Forcing symmetrical training may be doing more harm than good if you have imbalances through your core central structures. And regardless if you have imbalances or not, the two halves of our body were designed to move independently. Our extremities were designed to move alternating and reciprocally in gait, reaching, and rotation activities. Moreover, in our daily function, we don’t use our bodies symmetrically, and everybody is dominant on one side of their body or the other. This dominance is often exaggerated by the jobs we do or the sports we play. And the understanding of asymmetrical function, explains how pain and dysfunction develops only on side of the body, or why one side wears out before the other.
It’s important to train both halves of the body. To optimize movement health and postural balance, we recommend incorporating sets of unilateral and alternating movement. This principles is especially important above the level of the diaphragm, because of how we use our bodies asymmetrically all the time for various reaching and rotational activities.
For example: Training with unilaterally with alternation is a great functional way to train the shoulders and chest. Instead of using a barbell to chest press, use a dumbbell or kettlebell to press. With shoulder presses, use dumbbells and rest one at your shoulder level while the other presses up. When training the back with an activity like seated rows, use a single arm cable setting and row one arm back at a time. Or with the free motion or nautilus machines - alternate pulls from side to side so each side of the body is working independently.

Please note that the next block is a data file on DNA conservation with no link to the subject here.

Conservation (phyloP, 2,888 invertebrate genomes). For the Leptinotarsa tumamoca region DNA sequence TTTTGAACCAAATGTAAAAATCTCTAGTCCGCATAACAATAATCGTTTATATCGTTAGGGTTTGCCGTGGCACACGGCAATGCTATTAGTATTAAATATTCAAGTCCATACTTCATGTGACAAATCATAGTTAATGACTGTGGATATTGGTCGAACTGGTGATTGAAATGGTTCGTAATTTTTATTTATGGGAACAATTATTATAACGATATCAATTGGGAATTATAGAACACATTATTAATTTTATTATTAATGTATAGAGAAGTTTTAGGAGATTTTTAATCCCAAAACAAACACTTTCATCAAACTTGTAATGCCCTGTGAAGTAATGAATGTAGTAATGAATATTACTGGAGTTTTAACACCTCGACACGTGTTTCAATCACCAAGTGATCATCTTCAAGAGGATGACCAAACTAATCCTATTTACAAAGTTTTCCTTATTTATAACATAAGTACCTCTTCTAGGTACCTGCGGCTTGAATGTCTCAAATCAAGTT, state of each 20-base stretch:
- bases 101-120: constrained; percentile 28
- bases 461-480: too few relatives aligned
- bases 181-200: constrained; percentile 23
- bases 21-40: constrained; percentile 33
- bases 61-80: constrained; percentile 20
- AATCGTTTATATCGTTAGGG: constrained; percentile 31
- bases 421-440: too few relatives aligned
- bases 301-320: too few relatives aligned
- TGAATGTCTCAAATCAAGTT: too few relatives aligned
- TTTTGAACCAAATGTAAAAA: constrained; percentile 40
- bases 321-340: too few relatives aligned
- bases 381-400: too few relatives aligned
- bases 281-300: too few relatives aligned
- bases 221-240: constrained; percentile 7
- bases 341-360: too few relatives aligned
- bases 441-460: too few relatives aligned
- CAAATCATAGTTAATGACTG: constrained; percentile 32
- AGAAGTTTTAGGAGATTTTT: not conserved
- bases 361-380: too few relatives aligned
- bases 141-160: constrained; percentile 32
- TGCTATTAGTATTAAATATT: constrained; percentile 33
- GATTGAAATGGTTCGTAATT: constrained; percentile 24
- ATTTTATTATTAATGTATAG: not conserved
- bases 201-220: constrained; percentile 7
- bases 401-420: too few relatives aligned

It is cool to mix it up – if doing 3-4 sets of an exercises – you may do the first 1-2 sets symmetrical and than the last two asymmetrically and unilaterally to help keep the ribs mobile. Remember tip #1 - the postural system needs variability. Mix it up, learn to breathe, respect your anatomy and mechanical architecture, and you will be on track for 'Fit and Fab' Total Body wellness!
Early this month, I got to travel to Europe to teach the PRI Integration for Fitness and Movement course to a group of professionals in London. The course was jammed packed with Personal Trainers, Yoga and Pilates’ Instructors, Strength Coaches, Physiotherapists, Osteopaths, and even an emergency room Medical Doctor. It was a fun few days and London may be one of my new favorite cities! Check out the Course Review here!
Question: Patient with lower back pain was being treated with PRI. He is doing well and wants to return to dead lifting. Does he just lift as before with PRI activity as primer? Or are there changes in his technique? Is it practical to maintain PRI positioning - knees bent and pelvis inlet in extension during this particular activity?